Losing Graceland (Paperback)

A Novel

By Micah Nathan

Broadway Books, 9780307591357, 224pp.

Publication Date: January 4, 2011

List Price: 15.00*
* Individual store prices may vary.


An irreverent tale about a recent college grad, a mysterious old man who may be Elvis, and a perilous road trip that could lead to the old man’s final comeback.
When Ben Fish responds to an ad that reads “Driver Needed Seven Days Excellent Pay No Druggies, Drunks, or Felons,” it’s because of the money ($10,000) but also to get away from his dead-end life. He has just graduated from college with a useless degree, has gotten dumped by his longtime girlfriend, and is still mourning his father, who died in a freak accident. Yet Ben finds himself in for more than he expected, as the old man who placed the ad seems to be a still-living Elvis who leads Ben on a 900-mile journey to Memphis in search of his granddaughter. Along the way they brawl with biker gangs, consult a backwoods oracle, rescue a hooker named Ginger from her one-eyed pimp, and ultimately find some answers about themselves and their place in the world.

About the Author

Micah Nathan’s bestselling debut novel Gods of Aberdeen (Simon & Schuster, 2005) was published in six countries. His essays and short stories have appeared in Bellingham Review, Diagram, Boston Globe Magazine, EclecticaCommonweal, and other national publications. He is the 2010 recipient of the Saul Bellow Prize in Fiction, and his short stories have been finalists for the Tobias Wolff Award and the Innovative Fiction Award. In 2006 he coauthored a screenplay for Dimension Films. Micah is currently a Leslie Epstein Fellow at Boston University’s MFA program.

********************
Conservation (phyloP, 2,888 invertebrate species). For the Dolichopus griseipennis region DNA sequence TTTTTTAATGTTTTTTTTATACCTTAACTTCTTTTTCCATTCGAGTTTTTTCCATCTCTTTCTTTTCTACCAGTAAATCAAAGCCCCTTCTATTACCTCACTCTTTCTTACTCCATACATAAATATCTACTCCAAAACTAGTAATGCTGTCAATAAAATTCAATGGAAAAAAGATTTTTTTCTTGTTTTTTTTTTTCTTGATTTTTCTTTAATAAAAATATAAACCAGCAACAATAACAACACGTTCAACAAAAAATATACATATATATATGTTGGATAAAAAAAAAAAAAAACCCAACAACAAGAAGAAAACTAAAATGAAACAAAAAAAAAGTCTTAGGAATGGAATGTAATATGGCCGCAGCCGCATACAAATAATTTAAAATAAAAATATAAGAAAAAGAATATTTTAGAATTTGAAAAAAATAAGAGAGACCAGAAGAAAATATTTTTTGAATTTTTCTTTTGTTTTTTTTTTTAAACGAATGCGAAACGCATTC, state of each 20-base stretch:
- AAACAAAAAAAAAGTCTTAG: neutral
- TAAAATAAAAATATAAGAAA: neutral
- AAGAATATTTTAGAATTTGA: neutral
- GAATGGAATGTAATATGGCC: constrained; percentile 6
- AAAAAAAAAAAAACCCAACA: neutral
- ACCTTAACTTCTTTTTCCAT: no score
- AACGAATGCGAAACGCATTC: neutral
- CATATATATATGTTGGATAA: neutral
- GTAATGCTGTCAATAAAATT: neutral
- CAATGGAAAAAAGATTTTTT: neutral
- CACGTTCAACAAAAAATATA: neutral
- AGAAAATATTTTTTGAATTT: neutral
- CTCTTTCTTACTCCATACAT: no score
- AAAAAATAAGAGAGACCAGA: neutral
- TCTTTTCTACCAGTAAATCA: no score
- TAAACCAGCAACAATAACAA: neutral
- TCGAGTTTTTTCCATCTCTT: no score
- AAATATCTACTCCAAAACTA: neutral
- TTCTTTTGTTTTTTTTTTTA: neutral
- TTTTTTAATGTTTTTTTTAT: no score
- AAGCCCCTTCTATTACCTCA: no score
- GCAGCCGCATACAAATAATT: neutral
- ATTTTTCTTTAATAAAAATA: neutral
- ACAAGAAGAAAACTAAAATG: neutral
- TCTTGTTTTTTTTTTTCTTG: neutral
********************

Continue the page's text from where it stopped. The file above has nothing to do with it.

Praise For Losing Graceland: A Novel

"In all the commercial and cultural carryings-on that are likely to happen in this, Elvis' 76th birthday season, one of the richest may be Micah Nathan's second novel "Losing Graceland."--Jeff Simon, The Buffalo News

“…engaging…a blend of the slapstick and the slapdash, the ironic and the painfully sincere…a wild road trip, a yarn spiced with plenty of humor and romance….” – Michael Lindgren, The Washington Post

“Micah Nathan’s first novel, Gods of Aberdeen, was a critically acclaimed story of adolescent angst. His follow-up, Losing Graceland, mines similar thematic territory as it follows another central male character, Ben Fish, on a wild and weird road trip where bikers, hookers, dive bars and desolate highways are a large part of the landscape….a fun, fast read for Presley devotees and coming-of-age fiction fans alike.”—Lizza Connor Bowen, Book Page

“…a rambunctious coming-of-age tale…”—Colette Bancroft, St. Petersburg Times